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Abnormal enteric ganglion morphology

MedGen UID:
927580
Concept ID:
C4293671
Anatomical Abnormality
Synonyms: Abnormality of enteric ganglion morphology; Abnormality of the enteric ganglia
 
HPO: HP:0004362

Definition

An abnormality of the enteric nervous system, which comprises two types of ganglia, the myenteric (Auerbach's) and submucosal (Meissner's) plexuses. The enteric nervous system functions to control gut movement, fluid exchange between the gut and its lumen, and local blood flow. [from HPO]

Conditions with this feature

Mowat-Wilson syndrome
MedGen UID:
341067
Concept ID:
C1856113
Disease or Syndrome
Mowat-Wilson syndrome (MWS) is characterized by distinctive facial features (widely spaced eyes, broad eyebrows with a medial flare, low-hanging columella, prominent or pointed chin, open-mouth expression, and uplifted earlobes with a central depression), congenital heart defects with predilection for abnormalities of the pulmonary arteries and/or valves, Hirschsprung disease or chronic constipation, genitourinary anomalies (particularly hypospadias in males), and hypogenesis or agenesis of the corpus callosum. Most affected individuals have moderate-to-severe intellectual disability. Speech is typically limited to a few words or is absent, with relative preservation of receptive language skills. Growth restriction with microcephaly and seizure disorder are also common. Most affected people have a happy demeanor and a wide-based gait that can sometimes be confused with Angelman syndrome.
Hirschsprung disease, susceptibility to, 1
MedGen UID:
854827
Concept ID:
C3888239
Finding
There are two main types of Hirschsprung disease, known as short-segment disease and long-segment disease, which are defined by the region of the intestine lacking nerve cells. In short-segment disease, nerve cells are missing from only the last segment of the large intestine (colon). This type is most common, occurring in approximately 80 percent of people with Hirschsprung disease. For unknown reasons, short-segment disease is four times more common in men than in women. Long-segment disease occurs when nerve cells are missing from most of the large intestine and is the more severe type. Long-segment disease is found in approximately 20 percent of people with Hirschsprung disease and affects men and women equally. Very rarely, nerve cells are missing from the entire large intestine and sometimes part of the small intestine (total colonic aganglionosis) or from all of the large and small intestine (total intestinal aganglionosis).\n\nEnteric nerves trigger the muscle contractions that move stool through the intestine. Without these nerves in parts of the intestine, the material cannot be pushed through, causing severe constipation or complete blockage of the intestine in people with Hirschsprung disease. Other signs and symptoms of this condition include vomiting, abdominal pain or swelling, diarrhea, poor feeding, malnutrition, and slow growth. People with this disorder are at risk of developing more serious conditions such as inflammation of the intestine (enterocolitis) or a hole in the wall of the intestine (intestinal perforation), which can cause serious infection and may be fatal.\n\nHirschsprung disease can occur in combination with other conditions, such as Waardenburg syndrome, type IV; Mowat-Wilson syndrome; or congenital central hypoventilation syndrome. These cases are described as syndromic. Hirschsprung disease can also occur without other conditions, and these cases are referred to as isolated or nonsyndromic.\n\nHirschsprung disease is an intestinal disorder characterized by the absence of nerves in parts of the intestine. This condition occurs when the nerves in the intestine (enteric nerves) do not form properly during development before birth (embryonic development). This condition is usually identified in the first two months of life, although less severe cases may be diagnosed later in childhood.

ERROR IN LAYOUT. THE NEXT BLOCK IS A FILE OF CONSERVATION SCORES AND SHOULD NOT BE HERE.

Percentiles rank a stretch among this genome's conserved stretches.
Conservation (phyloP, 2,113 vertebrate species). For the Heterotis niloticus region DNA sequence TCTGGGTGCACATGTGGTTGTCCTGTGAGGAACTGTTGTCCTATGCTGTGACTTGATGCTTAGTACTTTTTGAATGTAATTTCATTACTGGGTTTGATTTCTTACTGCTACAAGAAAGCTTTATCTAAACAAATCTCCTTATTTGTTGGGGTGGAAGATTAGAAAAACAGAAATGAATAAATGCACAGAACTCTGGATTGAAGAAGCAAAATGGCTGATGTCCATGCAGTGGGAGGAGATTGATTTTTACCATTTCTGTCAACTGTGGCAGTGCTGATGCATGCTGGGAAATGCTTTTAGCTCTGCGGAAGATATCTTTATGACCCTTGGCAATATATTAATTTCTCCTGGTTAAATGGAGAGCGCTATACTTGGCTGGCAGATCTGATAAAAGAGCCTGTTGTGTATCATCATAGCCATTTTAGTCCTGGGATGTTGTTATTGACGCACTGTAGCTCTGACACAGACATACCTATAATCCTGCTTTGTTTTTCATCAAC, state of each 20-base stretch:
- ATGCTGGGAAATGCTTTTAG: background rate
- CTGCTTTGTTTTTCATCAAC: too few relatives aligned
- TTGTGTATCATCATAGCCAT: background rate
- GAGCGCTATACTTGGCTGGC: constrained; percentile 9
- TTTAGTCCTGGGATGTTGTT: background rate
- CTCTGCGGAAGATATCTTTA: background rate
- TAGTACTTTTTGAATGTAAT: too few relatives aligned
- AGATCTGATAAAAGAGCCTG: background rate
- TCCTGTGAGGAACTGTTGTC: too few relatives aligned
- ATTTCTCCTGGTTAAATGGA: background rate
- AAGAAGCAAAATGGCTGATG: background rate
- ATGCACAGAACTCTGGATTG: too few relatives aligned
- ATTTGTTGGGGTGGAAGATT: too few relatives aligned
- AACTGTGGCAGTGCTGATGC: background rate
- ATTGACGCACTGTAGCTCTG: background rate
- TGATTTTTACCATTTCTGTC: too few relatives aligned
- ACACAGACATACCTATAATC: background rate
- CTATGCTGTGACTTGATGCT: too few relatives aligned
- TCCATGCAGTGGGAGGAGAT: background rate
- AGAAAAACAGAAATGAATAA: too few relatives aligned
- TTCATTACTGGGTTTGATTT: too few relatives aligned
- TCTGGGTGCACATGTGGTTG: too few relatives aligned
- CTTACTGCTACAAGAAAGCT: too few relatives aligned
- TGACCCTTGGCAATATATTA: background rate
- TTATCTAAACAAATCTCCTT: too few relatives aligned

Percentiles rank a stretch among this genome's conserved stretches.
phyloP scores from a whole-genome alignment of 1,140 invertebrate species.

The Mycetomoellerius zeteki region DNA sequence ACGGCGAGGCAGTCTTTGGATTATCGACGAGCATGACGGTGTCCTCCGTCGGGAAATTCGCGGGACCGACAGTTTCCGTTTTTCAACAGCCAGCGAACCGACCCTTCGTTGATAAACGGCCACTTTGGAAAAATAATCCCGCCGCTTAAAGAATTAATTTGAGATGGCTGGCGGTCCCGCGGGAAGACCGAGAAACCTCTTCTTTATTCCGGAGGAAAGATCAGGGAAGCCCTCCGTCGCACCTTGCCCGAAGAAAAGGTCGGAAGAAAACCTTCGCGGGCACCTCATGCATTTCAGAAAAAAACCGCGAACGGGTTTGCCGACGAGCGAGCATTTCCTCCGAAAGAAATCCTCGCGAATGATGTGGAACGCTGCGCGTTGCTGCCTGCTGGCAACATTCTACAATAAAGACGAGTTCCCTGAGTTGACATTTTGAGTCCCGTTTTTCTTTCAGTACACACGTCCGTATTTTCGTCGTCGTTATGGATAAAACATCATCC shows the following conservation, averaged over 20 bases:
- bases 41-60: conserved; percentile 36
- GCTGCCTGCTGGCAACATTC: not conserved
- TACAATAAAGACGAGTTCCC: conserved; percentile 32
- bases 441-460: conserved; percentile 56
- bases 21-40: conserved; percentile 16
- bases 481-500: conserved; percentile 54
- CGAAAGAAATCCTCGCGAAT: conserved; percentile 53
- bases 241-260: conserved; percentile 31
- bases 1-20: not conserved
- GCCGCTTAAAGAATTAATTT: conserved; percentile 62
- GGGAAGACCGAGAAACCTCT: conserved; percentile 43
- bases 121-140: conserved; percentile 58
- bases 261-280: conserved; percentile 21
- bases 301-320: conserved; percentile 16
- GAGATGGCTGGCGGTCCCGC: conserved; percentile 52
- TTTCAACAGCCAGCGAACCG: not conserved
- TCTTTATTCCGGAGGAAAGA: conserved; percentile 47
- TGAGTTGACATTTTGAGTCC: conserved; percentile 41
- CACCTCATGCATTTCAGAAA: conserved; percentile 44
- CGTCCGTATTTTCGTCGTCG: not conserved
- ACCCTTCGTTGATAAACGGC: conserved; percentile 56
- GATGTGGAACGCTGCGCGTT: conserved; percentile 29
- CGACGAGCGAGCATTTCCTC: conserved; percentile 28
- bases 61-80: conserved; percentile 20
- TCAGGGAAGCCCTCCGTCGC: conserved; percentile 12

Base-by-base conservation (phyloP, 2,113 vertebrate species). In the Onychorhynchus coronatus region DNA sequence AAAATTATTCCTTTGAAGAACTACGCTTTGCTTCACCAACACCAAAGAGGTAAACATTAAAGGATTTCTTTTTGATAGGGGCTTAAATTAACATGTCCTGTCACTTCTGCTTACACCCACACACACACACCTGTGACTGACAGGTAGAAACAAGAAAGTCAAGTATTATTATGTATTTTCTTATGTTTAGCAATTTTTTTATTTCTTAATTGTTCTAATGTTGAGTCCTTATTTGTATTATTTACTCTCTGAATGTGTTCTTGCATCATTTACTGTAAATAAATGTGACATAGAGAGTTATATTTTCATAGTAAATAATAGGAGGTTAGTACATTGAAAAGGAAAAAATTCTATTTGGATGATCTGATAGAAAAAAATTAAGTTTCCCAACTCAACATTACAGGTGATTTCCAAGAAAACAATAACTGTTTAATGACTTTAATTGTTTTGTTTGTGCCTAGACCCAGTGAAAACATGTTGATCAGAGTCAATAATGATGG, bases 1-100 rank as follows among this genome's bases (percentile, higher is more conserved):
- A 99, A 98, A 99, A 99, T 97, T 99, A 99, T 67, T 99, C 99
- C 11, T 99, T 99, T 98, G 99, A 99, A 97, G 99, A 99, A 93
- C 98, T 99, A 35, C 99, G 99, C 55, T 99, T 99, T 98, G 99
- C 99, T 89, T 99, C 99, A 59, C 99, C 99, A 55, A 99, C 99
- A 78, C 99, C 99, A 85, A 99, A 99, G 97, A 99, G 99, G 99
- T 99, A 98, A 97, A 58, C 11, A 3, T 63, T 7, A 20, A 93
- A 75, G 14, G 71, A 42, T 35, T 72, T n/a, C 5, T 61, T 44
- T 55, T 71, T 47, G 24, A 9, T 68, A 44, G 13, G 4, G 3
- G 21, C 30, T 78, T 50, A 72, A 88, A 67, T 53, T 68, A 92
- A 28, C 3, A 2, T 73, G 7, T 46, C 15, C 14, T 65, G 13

Professional guidelines